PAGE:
Over at All The Worlds Our Page, Kristen is talking about how love scenes (or at the very least kissing scenes–depending on your genre) are a really great way to get to know your characters on the front end of a book. And she’s right–there is very little that’s more illustrutive about the personality of a person and their relationship ship with someone else than when they are exposed, emotionally, physically, and spiritually (yeah, I said it) during the act of love making. It even says a lot if it’s NOT lovemaking and is more a quick and dirty [insert that word I probably shouldn't say on the internet]. All of it tells you something about your characters. The post is a good read, so take a minute and go check it out.
Back? Okay, great. So Kristen, as well as Jen Hendren, are both friends of mine from Mission:Accountability. And they are both self-proclaimed chunksters. As opposed to the eternal Pantser vs. Plotter debate, this is an issue of Linear vs. Writing in chunks in no particular order. Being a staunchly linear writer myself even during my pantsing days, the whole idea of writing an entire novel in chunks that are not in chronological order seems like utter lunacy. Totally does not compute. If a scene for later in the story occurs to me, I’ll usually take notes so I don’t forget it, and come back to it later when it’s “time”. But clearly this is a viable method of writing for some people. Having read full length works from both Kristen and Jen, it definitely works for them.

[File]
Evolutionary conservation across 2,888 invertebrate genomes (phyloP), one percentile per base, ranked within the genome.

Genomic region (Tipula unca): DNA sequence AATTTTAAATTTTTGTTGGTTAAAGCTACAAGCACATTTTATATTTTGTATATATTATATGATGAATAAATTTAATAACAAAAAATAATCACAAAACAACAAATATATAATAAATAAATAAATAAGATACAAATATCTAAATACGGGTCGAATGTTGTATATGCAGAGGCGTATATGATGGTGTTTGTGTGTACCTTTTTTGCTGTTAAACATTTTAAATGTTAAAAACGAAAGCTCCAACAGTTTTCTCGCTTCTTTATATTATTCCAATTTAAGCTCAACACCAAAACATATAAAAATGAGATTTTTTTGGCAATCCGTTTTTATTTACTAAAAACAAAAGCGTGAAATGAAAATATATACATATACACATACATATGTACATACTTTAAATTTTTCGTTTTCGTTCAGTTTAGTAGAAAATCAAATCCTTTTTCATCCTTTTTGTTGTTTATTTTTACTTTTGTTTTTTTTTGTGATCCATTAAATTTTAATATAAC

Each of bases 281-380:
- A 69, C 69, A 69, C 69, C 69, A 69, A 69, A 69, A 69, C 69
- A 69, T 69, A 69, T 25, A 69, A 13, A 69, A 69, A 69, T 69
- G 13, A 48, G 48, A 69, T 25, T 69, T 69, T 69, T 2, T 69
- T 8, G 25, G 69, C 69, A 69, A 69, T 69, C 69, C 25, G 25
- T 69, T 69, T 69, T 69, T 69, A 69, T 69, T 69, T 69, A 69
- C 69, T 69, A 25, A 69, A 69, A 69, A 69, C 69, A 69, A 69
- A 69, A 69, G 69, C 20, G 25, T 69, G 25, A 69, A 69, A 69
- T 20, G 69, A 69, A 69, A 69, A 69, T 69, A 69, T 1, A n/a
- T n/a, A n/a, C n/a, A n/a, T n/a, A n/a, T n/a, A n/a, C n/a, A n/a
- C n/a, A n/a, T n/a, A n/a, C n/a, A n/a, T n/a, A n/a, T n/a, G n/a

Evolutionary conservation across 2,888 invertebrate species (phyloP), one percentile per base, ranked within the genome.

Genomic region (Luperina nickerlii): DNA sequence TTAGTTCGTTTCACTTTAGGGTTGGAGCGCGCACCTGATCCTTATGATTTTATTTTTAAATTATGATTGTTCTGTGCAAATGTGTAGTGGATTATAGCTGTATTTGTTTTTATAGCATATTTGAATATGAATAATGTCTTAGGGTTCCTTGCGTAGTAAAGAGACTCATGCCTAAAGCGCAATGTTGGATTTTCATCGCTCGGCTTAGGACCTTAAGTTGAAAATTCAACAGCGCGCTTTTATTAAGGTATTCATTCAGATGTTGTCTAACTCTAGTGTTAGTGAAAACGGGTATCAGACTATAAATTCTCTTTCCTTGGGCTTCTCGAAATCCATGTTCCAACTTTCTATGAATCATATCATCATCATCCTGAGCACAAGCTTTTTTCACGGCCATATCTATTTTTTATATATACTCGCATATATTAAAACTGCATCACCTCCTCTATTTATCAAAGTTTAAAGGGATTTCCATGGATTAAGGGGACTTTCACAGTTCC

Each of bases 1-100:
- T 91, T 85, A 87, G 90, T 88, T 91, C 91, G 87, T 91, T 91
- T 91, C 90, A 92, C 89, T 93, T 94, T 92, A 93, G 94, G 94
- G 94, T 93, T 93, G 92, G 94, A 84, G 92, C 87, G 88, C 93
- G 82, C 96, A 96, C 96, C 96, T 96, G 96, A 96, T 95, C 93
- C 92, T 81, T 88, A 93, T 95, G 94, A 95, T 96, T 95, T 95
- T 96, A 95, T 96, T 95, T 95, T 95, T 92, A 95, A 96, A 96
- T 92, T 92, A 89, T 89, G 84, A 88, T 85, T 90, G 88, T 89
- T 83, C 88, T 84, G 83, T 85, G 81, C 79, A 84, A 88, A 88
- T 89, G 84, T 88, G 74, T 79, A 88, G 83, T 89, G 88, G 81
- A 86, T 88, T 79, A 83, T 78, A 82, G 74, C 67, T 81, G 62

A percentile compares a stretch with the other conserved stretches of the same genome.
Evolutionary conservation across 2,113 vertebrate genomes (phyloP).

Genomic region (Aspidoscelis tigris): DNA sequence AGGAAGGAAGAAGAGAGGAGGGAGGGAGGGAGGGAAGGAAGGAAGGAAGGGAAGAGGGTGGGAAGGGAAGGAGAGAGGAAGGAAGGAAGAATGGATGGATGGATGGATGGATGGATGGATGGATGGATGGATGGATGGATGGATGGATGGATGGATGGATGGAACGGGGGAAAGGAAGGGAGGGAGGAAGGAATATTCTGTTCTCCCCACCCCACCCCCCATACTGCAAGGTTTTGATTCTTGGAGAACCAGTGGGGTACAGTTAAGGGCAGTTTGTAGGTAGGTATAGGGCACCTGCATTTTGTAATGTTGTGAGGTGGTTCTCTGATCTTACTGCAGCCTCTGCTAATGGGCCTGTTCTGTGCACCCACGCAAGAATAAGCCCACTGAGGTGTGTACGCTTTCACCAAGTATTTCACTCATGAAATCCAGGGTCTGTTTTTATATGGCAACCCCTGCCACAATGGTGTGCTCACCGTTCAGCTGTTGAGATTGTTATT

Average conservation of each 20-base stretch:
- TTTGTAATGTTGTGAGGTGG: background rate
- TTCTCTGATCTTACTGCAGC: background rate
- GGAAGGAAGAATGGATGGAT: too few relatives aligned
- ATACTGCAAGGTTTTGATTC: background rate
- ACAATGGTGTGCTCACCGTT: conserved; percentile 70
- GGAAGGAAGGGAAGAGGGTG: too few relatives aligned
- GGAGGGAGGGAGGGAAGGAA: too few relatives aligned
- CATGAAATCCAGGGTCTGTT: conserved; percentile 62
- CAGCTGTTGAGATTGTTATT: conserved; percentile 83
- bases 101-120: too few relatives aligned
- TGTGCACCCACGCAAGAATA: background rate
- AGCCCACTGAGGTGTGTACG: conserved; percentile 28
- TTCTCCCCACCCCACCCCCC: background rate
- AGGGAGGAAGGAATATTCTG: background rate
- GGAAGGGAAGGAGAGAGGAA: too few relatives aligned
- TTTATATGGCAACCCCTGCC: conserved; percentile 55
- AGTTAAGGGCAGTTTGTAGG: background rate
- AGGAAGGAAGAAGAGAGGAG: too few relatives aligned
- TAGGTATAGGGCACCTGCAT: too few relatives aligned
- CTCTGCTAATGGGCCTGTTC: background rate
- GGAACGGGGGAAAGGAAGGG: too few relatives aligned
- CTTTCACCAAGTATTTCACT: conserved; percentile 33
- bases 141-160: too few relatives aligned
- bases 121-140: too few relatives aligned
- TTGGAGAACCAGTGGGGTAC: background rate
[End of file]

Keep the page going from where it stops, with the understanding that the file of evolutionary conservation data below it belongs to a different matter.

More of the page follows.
In any event, Kristen’s post this morning set off a little lightbulb about, maybe, why or how this chunkster thing works.
Let’s take a moment to talk about logic. There are, in general, two types of logic: inductive vs. deductive.
Inductive reasoning is what is sometimes referred to as “bottom up” logic. As you can see from the illustration over here, with inductive reasoning you begin with specific observations of facts, examples, and so forth, and as you think your way through the problem or whatever, you narrow those facts into the Main Points. From those main points you draw a conclusion. Think of it as narrowing focus. Going from specific observation to general theories
This is the method often used to develop scientific theories.
Deductive reasoning works the other way, going from the more general to the more specific. This is sometimes called the “top down” approach. From a science standpoint, you begin with a theory about something, which you then focus on more specific hypotheses that can be tested. Then that’s narrowed down even more when you collect observations or data that will allow us to either confirm or disprove our original theory.
So how does this apply to the Linear/Chunkster issue?
I think it’s a good analogy for how each of us approaches plotting. Linear plotters start at the beginning, where they have general knowledge of characters that gradually moves toward more specific and intimate detail as the story progresses. They often get to know characters in the same way the reader does–as the story unfolds. So it might be suggested that linear writers are Deductive Plotters.
Chunksters work the other way. The particular scenes that they hop around writing tend to be pivotal. They are the specifics, the details that really illustrate something about their characters. And they progress from these pivotal scenes toward a broader overall plot. So I’d say that they practice Inductive Plotting. That actually makes some sense to me–particularly for character driven plots (at which both Jen and Kristen excel).
So inquiring minds want to know. Are you a linear writer or a chunkster? Do you use inductive or deductive plotting?